Pierce applied the “Page 99 Test” to her latest book, Run, Spot, Run: The Ethics of Keeping Pets, and reported the following:
I’ve always had pets. I grew up with dogs and cats, as well as guinea pigs, rats, tropical fish, a rabbit, and a guinea hen named Ivan the Terrible who followed my father on the daily dog walks through the fields behind our house. My daughter apparently inherited the Pet gene, and through begging and cajoling expanded our family beyond two dogs and a cat to include rats, hermit crabs, a gecko, a snake, and various other creatures. Even as our interspecies household expanded, I was growing increasingly uneasy with the pet-keeping enterprise. I had misgivings about the happiness of the animals we held captive and began to see stuffing an animal into a cage or tank as a strange form of human-animal interaction. These niggling worries that eventually turned into the book Run, Spot, Run: The Ethics of Keeping Pets.Visit Jessica Pierce's website.
About 8 years ago, when I made a turn in my career from straight bioethics to work focused on animals, my thinking really started to change. It began as an intellectual journey: exploring the evolutionary roots of moral behavior, and the hypothesis that moral behavior is not unique to humans but is a broadly successful adaptive strategy. This exploration took me straight into the heart of the literature on animal cognition and emotion, and I’ve been actively reading in this area for many years now. What this body of research did was help me see how much we and other animals share: not only do we share anatomical structures, but we share the richer stuff of life—the subjective experiences and social connections that might life interesting. Animals feel fear, frustration, boredom, happiness, love. They form social bonds with their families that likely feel very much like what I feel for my family. They have individual lives that matter to them, just as my life matters to me.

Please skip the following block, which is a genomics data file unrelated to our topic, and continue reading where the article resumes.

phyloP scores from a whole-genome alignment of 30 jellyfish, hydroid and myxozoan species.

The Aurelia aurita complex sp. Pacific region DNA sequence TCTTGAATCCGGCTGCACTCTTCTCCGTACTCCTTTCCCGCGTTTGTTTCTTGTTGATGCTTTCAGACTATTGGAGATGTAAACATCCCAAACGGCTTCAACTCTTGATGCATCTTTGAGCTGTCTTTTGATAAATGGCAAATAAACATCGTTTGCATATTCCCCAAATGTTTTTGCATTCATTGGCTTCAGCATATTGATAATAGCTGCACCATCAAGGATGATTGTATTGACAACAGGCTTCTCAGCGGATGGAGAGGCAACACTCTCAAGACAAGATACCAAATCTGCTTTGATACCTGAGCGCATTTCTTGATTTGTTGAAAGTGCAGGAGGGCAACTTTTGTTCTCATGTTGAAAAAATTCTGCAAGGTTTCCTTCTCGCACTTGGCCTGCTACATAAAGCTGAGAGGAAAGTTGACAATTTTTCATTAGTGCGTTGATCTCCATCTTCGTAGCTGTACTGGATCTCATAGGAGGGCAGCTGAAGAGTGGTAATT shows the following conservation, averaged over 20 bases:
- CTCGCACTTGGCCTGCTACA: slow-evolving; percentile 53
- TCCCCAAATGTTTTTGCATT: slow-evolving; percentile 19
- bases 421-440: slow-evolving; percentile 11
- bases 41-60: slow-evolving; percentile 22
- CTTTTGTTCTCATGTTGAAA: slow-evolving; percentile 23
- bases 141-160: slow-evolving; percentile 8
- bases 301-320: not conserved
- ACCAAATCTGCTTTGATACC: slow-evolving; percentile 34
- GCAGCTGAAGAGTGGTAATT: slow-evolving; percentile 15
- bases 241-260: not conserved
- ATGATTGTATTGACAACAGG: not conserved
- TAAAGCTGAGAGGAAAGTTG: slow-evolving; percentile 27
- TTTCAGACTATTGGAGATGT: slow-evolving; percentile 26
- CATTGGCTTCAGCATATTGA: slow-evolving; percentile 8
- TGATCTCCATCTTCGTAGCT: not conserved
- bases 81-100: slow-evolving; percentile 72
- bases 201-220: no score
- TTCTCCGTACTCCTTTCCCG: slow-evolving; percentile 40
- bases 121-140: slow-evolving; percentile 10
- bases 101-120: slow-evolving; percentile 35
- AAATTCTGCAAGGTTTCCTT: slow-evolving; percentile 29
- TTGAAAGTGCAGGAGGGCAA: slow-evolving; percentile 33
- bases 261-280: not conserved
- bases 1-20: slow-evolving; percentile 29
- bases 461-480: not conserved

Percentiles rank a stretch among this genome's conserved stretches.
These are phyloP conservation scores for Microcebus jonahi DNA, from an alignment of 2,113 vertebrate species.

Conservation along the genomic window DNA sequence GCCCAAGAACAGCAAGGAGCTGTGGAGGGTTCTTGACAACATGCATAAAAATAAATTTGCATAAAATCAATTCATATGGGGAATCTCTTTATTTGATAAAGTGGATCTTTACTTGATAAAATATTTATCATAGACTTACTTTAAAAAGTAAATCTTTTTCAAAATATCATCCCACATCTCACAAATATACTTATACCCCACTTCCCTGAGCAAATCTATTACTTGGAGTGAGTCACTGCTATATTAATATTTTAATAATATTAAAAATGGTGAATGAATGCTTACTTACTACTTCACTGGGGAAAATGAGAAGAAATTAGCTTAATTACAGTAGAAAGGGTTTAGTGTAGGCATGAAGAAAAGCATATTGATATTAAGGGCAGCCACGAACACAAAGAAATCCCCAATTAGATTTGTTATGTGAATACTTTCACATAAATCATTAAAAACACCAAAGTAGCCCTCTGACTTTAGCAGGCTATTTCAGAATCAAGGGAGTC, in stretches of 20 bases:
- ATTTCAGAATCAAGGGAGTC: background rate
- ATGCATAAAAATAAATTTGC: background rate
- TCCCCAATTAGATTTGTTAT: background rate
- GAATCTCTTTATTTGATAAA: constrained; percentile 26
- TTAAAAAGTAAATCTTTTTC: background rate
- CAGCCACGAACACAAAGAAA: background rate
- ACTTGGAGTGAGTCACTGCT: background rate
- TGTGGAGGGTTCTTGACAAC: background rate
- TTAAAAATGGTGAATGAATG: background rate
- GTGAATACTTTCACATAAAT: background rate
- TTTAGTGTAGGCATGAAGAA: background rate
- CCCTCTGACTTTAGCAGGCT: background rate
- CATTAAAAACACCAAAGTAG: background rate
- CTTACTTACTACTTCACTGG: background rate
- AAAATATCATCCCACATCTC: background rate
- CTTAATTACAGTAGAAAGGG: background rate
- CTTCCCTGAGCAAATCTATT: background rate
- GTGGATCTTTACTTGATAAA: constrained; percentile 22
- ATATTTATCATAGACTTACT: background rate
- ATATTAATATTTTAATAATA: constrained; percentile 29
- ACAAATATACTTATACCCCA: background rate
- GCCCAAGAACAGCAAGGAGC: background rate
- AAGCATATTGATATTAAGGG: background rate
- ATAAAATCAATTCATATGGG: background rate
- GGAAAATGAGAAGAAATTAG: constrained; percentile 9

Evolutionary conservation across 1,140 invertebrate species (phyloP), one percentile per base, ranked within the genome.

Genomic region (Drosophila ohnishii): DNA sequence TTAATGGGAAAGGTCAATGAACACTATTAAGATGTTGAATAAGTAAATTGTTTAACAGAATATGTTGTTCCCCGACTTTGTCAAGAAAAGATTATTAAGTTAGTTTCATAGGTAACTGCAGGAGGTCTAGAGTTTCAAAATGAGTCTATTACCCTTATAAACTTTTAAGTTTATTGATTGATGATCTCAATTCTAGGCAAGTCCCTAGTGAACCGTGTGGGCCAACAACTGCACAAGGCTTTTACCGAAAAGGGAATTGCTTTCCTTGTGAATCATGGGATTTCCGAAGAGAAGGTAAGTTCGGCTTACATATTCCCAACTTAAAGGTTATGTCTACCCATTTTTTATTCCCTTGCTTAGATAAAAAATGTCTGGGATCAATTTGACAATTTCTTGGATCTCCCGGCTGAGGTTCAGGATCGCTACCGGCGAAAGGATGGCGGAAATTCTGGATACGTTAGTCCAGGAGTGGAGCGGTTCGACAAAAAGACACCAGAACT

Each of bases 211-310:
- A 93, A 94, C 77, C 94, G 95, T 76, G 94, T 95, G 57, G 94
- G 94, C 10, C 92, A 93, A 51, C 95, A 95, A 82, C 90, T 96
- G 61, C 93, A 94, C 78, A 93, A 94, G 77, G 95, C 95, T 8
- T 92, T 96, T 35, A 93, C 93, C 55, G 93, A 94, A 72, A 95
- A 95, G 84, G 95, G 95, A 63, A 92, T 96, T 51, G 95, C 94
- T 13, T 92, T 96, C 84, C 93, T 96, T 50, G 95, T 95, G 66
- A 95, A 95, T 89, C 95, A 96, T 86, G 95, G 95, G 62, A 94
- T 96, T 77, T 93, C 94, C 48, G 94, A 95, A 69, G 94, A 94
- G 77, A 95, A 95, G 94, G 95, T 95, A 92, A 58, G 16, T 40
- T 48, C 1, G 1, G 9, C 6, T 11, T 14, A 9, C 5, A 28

This isn’t an earthshattering point—we all know that animals have feelings. But what I hadn’t adequately considered was what animals might feel about living in captivity as somebody’s pet. The more I thought about it, the more I wondered whether the feelings animals are likely experiencing in captivity are predominantly negative. To put this plainly, by keeping pets we are making animals suffer.
The third main section of Run, Spot, Run begins on page 99, which has just three words: “Worrying about Spot.” (Spot is a stand-in for all the pets in the world, and is a reference to the family pet in the Dick and Jane early reader books.) This section moves beyond questions of individual responsibility to consider the larger implications of our society’s pet-keeping obsession. Many aspects of pet-keeping are hard on animals: the confinement, the boredom, the stress of being placed in an environment very different from one’s natural habitat. Cruelty, abuse, and abandonment are shockingly common. And a number of tough issues need consideration: What happens when animals become commodities? Where do the animals on the pet store shelves come from? What happens to the “surplus” product? This is the darkest section of the book, and will hopefully encourage readers to become more careful “consumers” of pets.
Coffee with a Canine: Jessica Pierce and Maya.
The Page 99 Test: The Last Walk.
Writers Read: Jessica Pierce.